High Prevalence of Celiac Disease in Mexican Mestizo Adults With Type 1 Diabetes Mellitus

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Abstract

Background and Aims

Recent studies have shown that celiac disease (CD) could affect 0.5% to 3% of the general population, including Mexican Mestizos, which represents a complex mixture of genetics, and constitutes the core of Mexican and Latin American populations. However, the association between CD and other conditions, specifically type-1 diabetes mellitus, in this population remains unknown. Thus, our aim was to determine the prevalence of both serologic and biopsy proven CD in Mexican Mestizo adults with type-1 diabetes.

Methods

Over a 6-month period, serum samples obtained from consecutive Mexican Mestizo adult patients (age ≥18 y) with type-1 diabetes were tested with a new generation human recombinant protein based IgA tissue transglutaminase enzyme-linked immunosorbent assay commercial kit. All patients with positive serologic test results underwent upper gastrointestinal endoscopy and small intestinal biopsies to confirm CD.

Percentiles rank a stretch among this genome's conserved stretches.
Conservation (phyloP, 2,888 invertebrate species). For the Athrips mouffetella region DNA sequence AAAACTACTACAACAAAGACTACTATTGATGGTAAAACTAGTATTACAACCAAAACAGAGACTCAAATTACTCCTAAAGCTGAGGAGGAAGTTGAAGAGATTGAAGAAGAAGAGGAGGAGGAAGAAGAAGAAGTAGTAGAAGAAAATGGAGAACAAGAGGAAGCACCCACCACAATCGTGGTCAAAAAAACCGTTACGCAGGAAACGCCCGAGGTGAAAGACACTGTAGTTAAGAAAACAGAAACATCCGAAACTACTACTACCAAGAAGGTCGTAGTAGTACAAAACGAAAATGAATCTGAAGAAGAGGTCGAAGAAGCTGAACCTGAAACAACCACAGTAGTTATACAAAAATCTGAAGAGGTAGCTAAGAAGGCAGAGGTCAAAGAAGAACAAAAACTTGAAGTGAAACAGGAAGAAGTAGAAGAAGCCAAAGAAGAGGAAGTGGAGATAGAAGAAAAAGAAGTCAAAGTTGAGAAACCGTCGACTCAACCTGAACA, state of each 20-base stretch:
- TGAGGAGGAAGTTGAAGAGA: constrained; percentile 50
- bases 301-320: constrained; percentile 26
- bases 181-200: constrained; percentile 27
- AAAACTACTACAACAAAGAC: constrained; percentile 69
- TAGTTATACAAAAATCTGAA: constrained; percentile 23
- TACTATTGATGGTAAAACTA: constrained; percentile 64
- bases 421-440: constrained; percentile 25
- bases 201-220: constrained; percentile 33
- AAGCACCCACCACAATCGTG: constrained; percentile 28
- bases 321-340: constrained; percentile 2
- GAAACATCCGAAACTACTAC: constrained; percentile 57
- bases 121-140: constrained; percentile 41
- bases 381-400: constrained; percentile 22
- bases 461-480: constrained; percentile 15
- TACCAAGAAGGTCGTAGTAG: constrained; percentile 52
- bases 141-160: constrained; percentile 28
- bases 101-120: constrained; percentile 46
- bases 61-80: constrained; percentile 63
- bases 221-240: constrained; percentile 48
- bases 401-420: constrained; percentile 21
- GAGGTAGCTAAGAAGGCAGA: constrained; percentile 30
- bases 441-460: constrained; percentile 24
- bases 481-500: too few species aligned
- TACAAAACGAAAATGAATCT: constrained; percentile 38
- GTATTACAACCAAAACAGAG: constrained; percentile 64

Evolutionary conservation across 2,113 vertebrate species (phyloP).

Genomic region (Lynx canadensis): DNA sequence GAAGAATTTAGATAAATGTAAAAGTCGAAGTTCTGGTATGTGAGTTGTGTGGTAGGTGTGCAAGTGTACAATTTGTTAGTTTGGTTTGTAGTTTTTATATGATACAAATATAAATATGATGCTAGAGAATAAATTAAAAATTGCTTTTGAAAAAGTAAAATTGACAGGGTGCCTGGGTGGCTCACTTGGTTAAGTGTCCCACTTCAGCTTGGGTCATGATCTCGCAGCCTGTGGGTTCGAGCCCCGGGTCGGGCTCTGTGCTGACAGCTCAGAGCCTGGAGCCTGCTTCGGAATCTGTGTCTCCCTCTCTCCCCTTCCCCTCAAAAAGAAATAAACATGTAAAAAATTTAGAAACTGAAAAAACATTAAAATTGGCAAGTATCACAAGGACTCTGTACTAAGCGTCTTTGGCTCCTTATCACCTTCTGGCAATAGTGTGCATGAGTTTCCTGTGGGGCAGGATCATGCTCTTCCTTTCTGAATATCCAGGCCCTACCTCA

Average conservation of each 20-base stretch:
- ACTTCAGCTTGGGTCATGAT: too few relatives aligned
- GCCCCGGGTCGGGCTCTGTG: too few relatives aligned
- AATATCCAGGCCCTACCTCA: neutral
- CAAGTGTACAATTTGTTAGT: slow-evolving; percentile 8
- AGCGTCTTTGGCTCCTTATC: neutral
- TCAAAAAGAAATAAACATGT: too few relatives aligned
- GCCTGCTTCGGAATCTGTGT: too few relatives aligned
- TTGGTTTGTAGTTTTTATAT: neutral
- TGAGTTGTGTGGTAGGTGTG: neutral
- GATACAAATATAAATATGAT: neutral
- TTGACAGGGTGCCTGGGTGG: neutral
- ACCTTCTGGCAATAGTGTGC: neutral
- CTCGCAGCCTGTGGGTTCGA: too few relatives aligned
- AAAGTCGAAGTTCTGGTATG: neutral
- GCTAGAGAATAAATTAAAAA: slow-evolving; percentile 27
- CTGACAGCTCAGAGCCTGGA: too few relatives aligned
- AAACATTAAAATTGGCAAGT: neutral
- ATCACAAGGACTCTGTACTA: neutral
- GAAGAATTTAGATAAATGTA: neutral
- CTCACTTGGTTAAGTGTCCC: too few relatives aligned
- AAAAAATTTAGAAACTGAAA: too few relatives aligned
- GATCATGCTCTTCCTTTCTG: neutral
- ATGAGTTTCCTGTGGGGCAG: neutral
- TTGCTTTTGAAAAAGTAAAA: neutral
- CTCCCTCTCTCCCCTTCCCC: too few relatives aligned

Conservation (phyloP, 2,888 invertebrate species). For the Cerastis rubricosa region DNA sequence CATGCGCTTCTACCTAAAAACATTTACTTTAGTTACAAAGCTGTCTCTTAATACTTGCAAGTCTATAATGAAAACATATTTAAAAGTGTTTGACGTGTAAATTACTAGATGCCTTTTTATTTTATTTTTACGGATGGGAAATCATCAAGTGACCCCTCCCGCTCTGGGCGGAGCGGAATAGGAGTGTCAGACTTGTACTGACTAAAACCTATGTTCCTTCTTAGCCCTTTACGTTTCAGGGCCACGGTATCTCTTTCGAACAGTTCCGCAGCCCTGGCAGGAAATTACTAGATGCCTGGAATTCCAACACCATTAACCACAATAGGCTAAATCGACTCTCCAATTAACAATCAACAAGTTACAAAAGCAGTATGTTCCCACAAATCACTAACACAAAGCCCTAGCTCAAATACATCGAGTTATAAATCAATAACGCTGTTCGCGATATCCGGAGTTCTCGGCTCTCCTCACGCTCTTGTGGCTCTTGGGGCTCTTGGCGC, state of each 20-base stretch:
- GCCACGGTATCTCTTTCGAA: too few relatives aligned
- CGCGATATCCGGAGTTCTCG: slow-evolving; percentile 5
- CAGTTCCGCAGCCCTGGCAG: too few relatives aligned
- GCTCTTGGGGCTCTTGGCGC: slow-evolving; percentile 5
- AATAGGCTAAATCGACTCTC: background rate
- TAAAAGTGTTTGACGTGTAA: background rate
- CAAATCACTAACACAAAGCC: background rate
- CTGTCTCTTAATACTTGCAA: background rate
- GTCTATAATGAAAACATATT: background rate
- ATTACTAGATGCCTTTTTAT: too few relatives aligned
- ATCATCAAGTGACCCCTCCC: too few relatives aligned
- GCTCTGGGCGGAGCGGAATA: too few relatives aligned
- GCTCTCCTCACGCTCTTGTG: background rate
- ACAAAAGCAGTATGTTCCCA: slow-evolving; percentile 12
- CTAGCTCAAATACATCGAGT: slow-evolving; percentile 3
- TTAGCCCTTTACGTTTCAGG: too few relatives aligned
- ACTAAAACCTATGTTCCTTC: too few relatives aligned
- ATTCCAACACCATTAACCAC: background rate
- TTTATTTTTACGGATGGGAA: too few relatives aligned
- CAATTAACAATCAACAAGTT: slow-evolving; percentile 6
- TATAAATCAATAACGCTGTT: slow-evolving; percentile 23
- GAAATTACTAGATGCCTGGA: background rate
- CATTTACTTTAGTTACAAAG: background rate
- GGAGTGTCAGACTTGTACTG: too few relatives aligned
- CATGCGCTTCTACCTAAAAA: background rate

Results

Eighty-four type-1 diabetic patients were included (62 women, mean age 28.9±9 y). Overall, 9 patients (9/84) were positive for IgA tissue transglutaminase with a point prevalence of 10.7% (95% CI, 4%-17%). Seven patients agreed to undergo endoscopy. Five subjects had biopsy-proven CD (5.9%, 95% CI, 1.9%-13.3%). One patient had chronic diarrhea and other abdominal bloating; whereas the remaining 3 were asymptomatic. CD associated type-1 diabetic patients tended to have higher hemoglobin A1c levels (P=0.07), reflecting poor glycemic control.

Conclusions

As in other populations, we demonstrated a high prevalence of biopsy-proven CD (5.9%) among Mexican Mestizo patients with type-1 diabetes. Clinicians should be aware of this common association in this ethnic group.

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